Trustee Monroe Harbage, who was not a trustee when Osborne first approached the township in 2004, asked for a copy of Osborne’s plan. The minutes note that the township clerk would supply the trustees with copies “in preparation for discussion at an upcoming meeting.” That discussion has not taken place.
The March minutes also note that the county commissioners have told Osborne to present his plan during the review period of the comprehensive plan. Additionally, the minutes state: “Meeker suggested that the majority of the residents of the township still do not want concentrated development and that any changes in the plan will set a precedent.”
“My biggest frustration was that the trustees took it upon themselves to vote against (my residential development plan in 2004) without discussing it with the residents of Canaan Township,” Osborne said, adding that the trustees had a second opportunity to do so when he approached them again this spring.
Circulation of meeting minutes
While the residents voiced concern about Osborne’s intentions for his land, Osborne’s attorney expressed displeasure with how the residents were informed about the quarry discussion.
“I have a fundamental problem with a body that allows unofficial minutes to be circulated,” Skrobot said.
The trustees had not yet voted to approve the minutes that accompanied the meeting notice that residents received prior to the Nov. 3 meeting.
Stephen Pronai, the county prosecutor and the Canaan Township trustees’ legal advisor, said the unofficial minutes should have been labeled as “draft.” At the same time, he said, citizens have the right to review the minutes.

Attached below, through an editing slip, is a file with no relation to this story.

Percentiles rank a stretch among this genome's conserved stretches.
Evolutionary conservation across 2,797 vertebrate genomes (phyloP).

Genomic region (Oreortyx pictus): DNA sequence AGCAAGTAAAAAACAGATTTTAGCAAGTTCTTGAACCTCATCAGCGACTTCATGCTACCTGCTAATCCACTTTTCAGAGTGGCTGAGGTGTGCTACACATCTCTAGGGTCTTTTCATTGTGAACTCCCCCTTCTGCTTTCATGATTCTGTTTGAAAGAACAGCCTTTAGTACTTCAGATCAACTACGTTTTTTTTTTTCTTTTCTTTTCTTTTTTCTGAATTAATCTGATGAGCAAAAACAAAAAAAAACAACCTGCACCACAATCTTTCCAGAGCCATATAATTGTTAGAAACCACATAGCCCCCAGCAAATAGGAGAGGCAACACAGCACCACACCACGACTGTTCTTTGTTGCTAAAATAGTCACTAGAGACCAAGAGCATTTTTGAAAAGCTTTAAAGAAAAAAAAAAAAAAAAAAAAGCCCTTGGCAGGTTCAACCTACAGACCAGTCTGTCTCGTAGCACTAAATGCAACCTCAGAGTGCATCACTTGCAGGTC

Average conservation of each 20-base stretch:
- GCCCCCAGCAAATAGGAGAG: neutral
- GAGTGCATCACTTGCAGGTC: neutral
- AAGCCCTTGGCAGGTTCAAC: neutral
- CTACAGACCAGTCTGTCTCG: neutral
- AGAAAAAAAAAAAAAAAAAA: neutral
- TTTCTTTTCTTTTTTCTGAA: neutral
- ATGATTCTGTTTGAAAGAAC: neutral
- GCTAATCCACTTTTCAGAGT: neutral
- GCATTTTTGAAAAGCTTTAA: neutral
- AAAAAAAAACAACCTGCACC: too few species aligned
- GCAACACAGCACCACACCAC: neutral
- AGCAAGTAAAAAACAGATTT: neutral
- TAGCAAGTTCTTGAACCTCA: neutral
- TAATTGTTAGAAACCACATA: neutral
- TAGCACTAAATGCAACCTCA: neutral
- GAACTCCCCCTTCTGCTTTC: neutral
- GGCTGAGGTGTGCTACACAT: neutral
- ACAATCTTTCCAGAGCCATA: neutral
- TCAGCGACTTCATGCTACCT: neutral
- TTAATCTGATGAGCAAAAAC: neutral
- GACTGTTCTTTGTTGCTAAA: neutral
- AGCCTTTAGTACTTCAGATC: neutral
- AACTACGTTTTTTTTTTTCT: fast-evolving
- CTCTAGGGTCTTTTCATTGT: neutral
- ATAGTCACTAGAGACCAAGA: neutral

One person in the crowd said that regardless of the status of the quarry idea or how residents found out about it, sooner is better than later.
“This is preventative medicine,” the resident said, regarding the community’s interest and input.
Lisa Minshall, a Canaan Township resident, said she was against the quarry idea but also didn’t want the meeting to become a lynching of Osborne.
“Earl did follow the right path. I don’t want this to be a mob…I hope we all remember we are neighbors. He didn’t have to come to the trustees and tell them he wanted to sell his land,” she said.
Whitmer confirmed that Osborne could sell his land without talking to the trustees. It’s up to a landowner who wants to make land-use changes to contact the proper authorities.
Is a quarry possible?
When the crowd started asking questions about land-use and zoning, Pronai offered a quick guide to how the process works, using the quarry idea and Osborne’s land as an example.
Osborne’s land is zoned agricultural. If someone wanted to put a quarry on it, they would have to consult the agriculture section of the county zoning resolution. The resolution does not permit a full-blown quarry operation, but it does have an allowance for “borrow pits” which can operate for one year. To run a borrow pit, the landowner would have to apply for a conditional use permit. If the landowner wanted a full-blown quarry, the land would have to be rezoned.
Both changes require review by Building & Zoning, which looks not only at the zoning resolution, but also the county comprehensive plan and the farmland preservation plan to inform their decisions.
Pronai noted that changes to the comprehensive plan are rarely granted to accommodate an individual.
Regarding the quarry idea, a resident at the Nov. 3 meeting noted that Osborne lives in the township. She wanted to know if, as a resident, Osborne would want a quarry in the area.
Osborne replied, “I do not want a quarry here, but I will not tell you I would not absolutely sell my property to Mr. Miller.”
Zoning and trustee business updates
The audience asked how they can keep up with trustee business and zoning issues.
The trustees said their minutes can be viewed by going to the county’s Web site, www.co.madison.oh.us. The “Townships” button is the last in the list of options on the lefthand side of the page. The minutes for each of the trustees’ monthly meetings in 2008 are posted.
Resident also can attend the trustee meetings, which take place at 7 p.m. the first Monday of each month at 8055 U.S. Rte. 42 S. near Plain City.
As for news about the next review of the county comprehensive plan, residents can visit the county Web site from which copies of the plan, township zoning maps, and the county zoning code can be downloaded. These files can be found under “Building and Zoning” in the list of options along the lefthand side.